Maximizing Hydrogen’s Potential

GPCA: Reflecting on the potential of hydrogen to deliver sustainable, efficient, and affordable energy at scale

“We see huge potential in low-carbon hydrogen, particularly its role in decarbonizing the hardest-to-abate sectors such as power, heavy industries, and heavy-duty transport.”

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At the Gulf Petrochemicals and Chemicals Association held on Dec. 7, vice president of Chemicals and leader of Aramco’s Low Carbon Hydrogen Business, Olivier Thorel spoke to Aramco’s capability in hydrogen.


Setting out the global context, Thorel noted that clean hydrogen has been gaining significant traction across the world and has been identified as a key solution to achieve carbon neutrality.


Thorel said that to maximize hydrogen’s potential, certain aspects need to be addressed, including:


  • The potential of low-carbon hydrogen in decarbonizing industry value chains
  • The necessary conditions to drive the business case for low carbon hydrogen
  • The challenges associated with the full deployment of low-carbon hydrogen in terms of regulations, technology and infrastructure requirements.


Reflecting on the potential of hydrogen to deliver sustainable, efficient and affordable energy at scale, Thorel said: “We’ve been producing hydrogen and using it in our refineries for decades and we have a well-established supply network throughout the Kingdom. Now we want to be a leading player in the new global hydrogen economy.”


We see huge potential in low-carbon hydrogen, particularly its role in decarbonizing the hardest-to-abate sectors such as power, heavy industries, and heavy-duty transport.
— Oliver Thorel


“We have several natural advantages: a vast resource base; a low-cost position; a track record of engineering megaprojects; and the lowest upstream carbon intensity of any major oil producer,” he said. 


Lessons learned

Thorel went onto note that Aramco has already gained experience through a 2020 pilot project, where the company produced 40 tons of blue ammonia and shipped it to partners in Japan for use in low-emission power generation. This project demonstrated that hydrogen — in the form of low-carbon ammonia — could be transported safely and competitively to any market in the world.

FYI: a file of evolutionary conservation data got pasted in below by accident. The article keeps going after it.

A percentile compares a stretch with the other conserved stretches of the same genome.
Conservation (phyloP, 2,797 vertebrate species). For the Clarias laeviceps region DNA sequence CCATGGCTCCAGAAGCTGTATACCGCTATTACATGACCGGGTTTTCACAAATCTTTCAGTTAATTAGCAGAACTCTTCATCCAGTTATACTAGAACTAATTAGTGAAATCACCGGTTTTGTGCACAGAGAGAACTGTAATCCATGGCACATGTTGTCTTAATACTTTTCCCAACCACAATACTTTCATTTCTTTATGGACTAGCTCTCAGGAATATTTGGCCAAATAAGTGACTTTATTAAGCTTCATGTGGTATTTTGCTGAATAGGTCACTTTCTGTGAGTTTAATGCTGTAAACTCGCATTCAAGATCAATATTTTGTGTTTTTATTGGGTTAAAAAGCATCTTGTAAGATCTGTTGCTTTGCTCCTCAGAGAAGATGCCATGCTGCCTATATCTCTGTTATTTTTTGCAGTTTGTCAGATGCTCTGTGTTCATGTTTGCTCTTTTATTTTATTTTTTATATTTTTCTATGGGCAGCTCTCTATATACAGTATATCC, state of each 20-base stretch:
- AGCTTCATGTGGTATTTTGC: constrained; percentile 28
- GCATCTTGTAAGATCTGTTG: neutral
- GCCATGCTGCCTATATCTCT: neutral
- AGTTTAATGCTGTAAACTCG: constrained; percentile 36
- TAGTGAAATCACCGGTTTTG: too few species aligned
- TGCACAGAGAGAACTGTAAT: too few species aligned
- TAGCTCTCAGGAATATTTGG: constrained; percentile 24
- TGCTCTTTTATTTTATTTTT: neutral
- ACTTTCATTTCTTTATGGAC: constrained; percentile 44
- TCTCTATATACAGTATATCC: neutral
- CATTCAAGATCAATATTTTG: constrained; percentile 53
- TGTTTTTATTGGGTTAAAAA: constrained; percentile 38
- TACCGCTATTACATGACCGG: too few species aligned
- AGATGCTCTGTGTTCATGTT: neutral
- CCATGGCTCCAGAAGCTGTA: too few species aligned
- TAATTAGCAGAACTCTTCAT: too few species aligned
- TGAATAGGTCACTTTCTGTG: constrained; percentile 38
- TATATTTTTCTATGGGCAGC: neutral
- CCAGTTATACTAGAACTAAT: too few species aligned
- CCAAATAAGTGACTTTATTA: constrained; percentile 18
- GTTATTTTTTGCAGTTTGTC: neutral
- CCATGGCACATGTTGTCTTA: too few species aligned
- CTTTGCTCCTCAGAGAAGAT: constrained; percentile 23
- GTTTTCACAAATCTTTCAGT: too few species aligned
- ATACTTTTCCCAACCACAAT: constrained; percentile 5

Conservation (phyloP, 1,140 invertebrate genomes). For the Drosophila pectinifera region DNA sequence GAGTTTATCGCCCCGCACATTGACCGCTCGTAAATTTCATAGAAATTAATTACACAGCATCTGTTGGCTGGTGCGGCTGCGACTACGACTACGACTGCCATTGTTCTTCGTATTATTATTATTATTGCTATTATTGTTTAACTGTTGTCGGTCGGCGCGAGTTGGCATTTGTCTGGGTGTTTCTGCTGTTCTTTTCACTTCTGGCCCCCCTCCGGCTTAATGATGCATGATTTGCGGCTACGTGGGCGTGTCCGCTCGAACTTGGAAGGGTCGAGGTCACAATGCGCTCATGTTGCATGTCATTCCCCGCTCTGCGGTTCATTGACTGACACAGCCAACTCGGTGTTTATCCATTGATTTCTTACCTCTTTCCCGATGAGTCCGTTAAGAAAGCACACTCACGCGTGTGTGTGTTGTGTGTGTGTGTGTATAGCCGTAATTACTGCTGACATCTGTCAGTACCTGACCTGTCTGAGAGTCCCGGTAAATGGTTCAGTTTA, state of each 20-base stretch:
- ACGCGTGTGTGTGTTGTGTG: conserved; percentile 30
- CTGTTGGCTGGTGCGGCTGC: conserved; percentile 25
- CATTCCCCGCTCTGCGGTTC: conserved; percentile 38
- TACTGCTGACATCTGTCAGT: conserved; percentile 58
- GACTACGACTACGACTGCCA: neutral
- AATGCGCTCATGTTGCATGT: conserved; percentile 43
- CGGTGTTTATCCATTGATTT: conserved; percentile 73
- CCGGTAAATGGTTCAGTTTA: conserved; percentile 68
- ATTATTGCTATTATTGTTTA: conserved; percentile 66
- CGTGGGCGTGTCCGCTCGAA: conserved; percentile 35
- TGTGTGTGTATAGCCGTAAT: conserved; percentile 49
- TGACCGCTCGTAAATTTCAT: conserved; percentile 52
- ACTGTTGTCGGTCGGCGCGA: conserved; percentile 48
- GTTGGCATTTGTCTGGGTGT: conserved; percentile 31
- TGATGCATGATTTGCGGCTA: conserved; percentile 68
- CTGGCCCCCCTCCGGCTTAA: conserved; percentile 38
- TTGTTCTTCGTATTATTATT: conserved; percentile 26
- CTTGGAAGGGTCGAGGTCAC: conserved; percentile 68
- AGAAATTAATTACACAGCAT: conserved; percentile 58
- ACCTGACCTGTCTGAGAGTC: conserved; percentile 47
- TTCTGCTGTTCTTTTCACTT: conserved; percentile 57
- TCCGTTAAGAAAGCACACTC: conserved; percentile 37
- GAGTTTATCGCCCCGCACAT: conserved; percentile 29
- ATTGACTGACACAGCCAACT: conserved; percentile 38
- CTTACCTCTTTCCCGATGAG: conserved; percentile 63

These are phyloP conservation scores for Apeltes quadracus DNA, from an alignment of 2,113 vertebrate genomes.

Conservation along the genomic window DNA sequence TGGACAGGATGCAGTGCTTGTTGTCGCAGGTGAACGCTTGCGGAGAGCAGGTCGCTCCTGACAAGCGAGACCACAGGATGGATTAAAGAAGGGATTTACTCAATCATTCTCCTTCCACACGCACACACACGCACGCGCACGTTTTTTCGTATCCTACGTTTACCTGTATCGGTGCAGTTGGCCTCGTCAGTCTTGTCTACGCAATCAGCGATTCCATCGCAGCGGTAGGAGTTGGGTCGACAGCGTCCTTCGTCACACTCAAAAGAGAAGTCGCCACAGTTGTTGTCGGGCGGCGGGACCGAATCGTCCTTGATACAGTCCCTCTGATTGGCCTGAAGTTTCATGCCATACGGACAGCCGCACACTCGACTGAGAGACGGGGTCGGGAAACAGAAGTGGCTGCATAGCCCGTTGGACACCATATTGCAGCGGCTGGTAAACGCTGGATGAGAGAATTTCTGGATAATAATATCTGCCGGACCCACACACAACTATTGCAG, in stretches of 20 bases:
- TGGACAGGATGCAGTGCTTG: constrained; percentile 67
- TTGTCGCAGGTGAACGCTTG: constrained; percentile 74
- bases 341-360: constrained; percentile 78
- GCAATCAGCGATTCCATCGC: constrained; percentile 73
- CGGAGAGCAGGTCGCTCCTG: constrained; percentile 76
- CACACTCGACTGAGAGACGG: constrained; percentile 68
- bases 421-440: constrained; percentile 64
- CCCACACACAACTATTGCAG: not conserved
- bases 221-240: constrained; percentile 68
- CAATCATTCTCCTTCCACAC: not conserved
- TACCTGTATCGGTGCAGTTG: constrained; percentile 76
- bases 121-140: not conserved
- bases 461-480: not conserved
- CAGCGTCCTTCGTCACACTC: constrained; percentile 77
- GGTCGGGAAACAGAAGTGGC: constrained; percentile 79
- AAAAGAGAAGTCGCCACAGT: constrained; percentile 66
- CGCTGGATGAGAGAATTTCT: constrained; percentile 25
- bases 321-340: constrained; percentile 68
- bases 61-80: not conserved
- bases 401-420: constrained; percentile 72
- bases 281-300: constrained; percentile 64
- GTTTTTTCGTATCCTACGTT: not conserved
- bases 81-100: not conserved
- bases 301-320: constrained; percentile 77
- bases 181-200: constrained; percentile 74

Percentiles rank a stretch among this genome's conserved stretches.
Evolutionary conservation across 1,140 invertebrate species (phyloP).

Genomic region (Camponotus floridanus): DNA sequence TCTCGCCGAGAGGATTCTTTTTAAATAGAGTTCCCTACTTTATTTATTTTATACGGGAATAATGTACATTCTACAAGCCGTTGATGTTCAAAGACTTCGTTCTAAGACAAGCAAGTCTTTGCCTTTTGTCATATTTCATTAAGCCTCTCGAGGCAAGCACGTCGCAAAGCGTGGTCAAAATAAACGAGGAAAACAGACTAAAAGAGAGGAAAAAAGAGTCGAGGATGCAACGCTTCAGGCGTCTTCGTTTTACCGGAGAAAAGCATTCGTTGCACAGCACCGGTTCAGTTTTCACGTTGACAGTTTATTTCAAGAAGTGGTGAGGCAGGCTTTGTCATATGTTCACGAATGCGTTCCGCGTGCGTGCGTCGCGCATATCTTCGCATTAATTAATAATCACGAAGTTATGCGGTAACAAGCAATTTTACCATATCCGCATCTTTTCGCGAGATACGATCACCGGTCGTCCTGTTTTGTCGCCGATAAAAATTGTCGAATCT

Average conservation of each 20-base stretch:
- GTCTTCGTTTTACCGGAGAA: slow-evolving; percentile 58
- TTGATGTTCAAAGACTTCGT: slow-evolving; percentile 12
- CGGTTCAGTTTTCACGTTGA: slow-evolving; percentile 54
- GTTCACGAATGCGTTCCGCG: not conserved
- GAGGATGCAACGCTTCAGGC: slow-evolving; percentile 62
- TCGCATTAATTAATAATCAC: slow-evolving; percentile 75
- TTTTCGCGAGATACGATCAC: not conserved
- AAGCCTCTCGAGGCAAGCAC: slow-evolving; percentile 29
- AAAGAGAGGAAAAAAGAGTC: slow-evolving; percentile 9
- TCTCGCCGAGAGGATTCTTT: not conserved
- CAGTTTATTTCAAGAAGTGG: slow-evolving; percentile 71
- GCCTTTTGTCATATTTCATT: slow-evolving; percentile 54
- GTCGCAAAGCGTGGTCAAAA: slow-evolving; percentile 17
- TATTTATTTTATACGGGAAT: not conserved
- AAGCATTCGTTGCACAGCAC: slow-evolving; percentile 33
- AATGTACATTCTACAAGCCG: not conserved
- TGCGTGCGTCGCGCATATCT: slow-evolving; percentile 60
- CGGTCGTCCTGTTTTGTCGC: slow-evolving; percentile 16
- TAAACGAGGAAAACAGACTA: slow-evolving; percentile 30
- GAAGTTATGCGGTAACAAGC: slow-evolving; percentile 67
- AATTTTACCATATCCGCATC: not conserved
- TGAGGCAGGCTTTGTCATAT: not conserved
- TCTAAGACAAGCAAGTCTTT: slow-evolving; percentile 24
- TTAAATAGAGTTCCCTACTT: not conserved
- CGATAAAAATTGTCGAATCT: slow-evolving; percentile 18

However, Thorel noted that building a new market virtually from scratch is not an undertaking for any one company. Instead, strategic collaborations are required across the hydrogen value chain.


“We’re ready and eager to work with customers and partners to realize the full decarbonization potential of hydrogen, in a world where many nations and private enterprises have pledged to reach net-zero emissions by mid-century,” he said. 


Thorel went on to highlight that there are many potential applications for low-carbon hydrogen and ammonia, including in Aramco’s own business. These include a potential source of low-emission power generation. Appropriately deployed at scale, low-carbon ammonia could be a source of baseload power.


“This will be vital as more renewables are integrated into power grids.”


“Low-carbon hydrogen can also help decarbonize segments of the transport market that are hard to electrify, such as heavy duty vehicles, shipping – and perhaps even aviation. In a carbon-constrained world it could also help power the most energy-intensive industries like glass, steel and cement,” Thorel said.


A valuable hydrogen byproduct

Thorel also highlighted the fact that low-carbon hydrogen generates a potentially valuable by-product, such as the CO2 captured during the hydrogen production process. This can either be reused, for example, in enhanced oil recovery, or chemically recycled into other materials such as CO2-cured cement.


“Not only does this permanently trap carbon and prevents it from being emitted into the environment, in the lab we found that it cuts curing time by 75%,” he said.


Any company that wants to be a serious hydrogen player needs to have three basic elements: the natural resources; the technology and knowhow; and the networks and commercial partnerships.


“Aramco has all three,” he said.


“Our vast and low-cost natural gas resources will form the backbone of low-emission hydrogen production at Aramco. We also have the geological potential for large-scale CO2 storage.”


“And our SABIC affiliate has more than four decades’ expertise in producing and selling ammonia.”


“I addition, Aramco also has strong commercial partnerships with some of the leading companies involved in the hydrogen value chain, especially in Asia where much of the world’s future demand and innovation will come from,” Thorel noted.


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